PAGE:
If you choose the minimum-payment option ARM to lower your monthly payment to $630 because you cannot afford higher monthly payments, will you be able to afford the monthly payments in the future? Before taking an I-O mortgage or a payment-option ARM, think about not only how you will make the initial payments but also whether you can make the payments in the years ahead.
What should I keep in mind when it comes to an I-O mortgage payment or a payment-option ARM?
Both types of loans can be flexible and allow you to make lower monthly payments during the first few years of the loan. You can repay some of the principal at any time to help keep future payments lower.
Neither loan may be the right choice if the attraction of an initial smaller monthly payment leads you to take out a larger mortgage than you will be able to afford when the interest-only period ends or when the option payments are recalculated.
Eventually you will have to pay back the principal you borrowed, plus any amounts added to the principal as negative amortization.
You will have lower monthly payments only during the first few years. You will have larger payments later--and you will need to have the income to cover those larger payments.
Also, note that
with an adjustable-rate mortgage, interest-only and option-ARM monthly payments can increase, even during the I-O-payment or option period.
by making I-O or minimum payments, you will not be building equity in your home by paying down the principal on the loan, even though you are making monthly payments. The equity in your home may increase if the market value of your home increases, but the equity could also go down if the market value of your home goes down.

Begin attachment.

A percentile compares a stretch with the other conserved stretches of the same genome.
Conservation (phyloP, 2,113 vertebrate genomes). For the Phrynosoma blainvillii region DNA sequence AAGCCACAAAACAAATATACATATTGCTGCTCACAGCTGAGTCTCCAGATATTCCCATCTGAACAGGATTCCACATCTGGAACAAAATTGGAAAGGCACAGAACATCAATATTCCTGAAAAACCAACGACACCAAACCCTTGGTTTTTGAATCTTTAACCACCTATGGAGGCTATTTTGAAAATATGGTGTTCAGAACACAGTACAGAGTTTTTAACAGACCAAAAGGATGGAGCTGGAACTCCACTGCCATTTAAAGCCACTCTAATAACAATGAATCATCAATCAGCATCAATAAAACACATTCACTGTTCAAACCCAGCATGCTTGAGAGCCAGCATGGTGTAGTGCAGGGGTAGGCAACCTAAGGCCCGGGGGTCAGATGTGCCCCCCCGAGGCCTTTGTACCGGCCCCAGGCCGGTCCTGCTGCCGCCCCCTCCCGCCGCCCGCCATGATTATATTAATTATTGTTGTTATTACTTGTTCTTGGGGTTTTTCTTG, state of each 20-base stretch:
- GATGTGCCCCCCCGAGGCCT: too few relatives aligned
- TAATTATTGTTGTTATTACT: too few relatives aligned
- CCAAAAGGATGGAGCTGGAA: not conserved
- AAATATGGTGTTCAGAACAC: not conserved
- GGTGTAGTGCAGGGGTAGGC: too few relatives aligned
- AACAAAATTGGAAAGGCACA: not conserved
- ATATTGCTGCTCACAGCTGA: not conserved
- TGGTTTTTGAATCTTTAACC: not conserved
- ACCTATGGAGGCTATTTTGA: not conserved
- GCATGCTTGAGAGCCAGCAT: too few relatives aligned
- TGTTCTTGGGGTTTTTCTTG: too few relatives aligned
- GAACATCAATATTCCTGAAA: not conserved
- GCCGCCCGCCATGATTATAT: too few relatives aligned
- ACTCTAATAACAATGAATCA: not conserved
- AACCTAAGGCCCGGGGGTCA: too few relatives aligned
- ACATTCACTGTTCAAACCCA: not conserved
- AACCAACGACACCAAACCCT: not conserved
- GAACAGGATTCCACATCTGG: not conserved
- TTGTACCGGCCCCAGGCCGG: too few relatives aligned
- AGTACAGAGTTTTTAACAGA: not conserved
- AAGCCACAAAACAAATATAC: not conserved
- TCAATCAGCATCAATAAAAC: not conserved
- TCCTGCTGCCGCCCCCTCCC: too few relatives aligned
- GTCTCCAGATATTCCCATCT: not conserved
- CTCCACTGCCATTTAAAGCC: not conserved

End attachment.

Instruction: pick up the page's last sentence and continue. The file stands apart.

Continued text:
with payment-option ARMs, you may be adding to the amount you owe on your mortgage if you pay less than the full interest owed each month.
Traditional fixed-rate mortgage;
30-year term, 6.7% interest rate
Traditional 5/1 ARM;
30-year term; 6.4% interest rate for first 5 years
5-year interest-only mortgage;
30-year term; 6.9% interest rate
5/1 interest-only ARM;
5 years of I-O payments then 25 years of principal and interest payments; 6.4% interest rate for first 5 years
5 years of minimum payments then recast for remaining term; starting interest rate of 1.6% for 1 month, then 6.4%; 7.5% annual payment caps
|Initial monthly payment||$1,161||$1,126||$1,035||$960||$630|
|Monthly payment in year 6 with no rate change||$1,161||$1,126||$1,261||$1,204||$1,308|
|Monthly payment in year 6 with 2% rate change||$1,161||$1,344||$1,261||$1,437||$1,562|
|Balance owed after 5 years||$168,882||$168,298||$180,000||$180,000||$195,562|
|Home equity in year 5 with $20,000 down payment1||$31,118||$31,702||$20,000||$20,000||$4,438|
1. Assumes home prices and housing values stay constant. Return to table.
- Adjustable-rate mortgage (ARM)
- A mortgage that does not have a fixed interest rate. The rate changes during the life of the loan in line with movements in an index rate, such as the rate for Treasury securities or the Cost of Funds Index.
- Amortizing loan
- Monthly payments are large enough to pay the interest and reduce the principal on your mortgage.
- Cap, interest rate
- A limit on the amount your interest rate can increase. Interest caps come in two versions: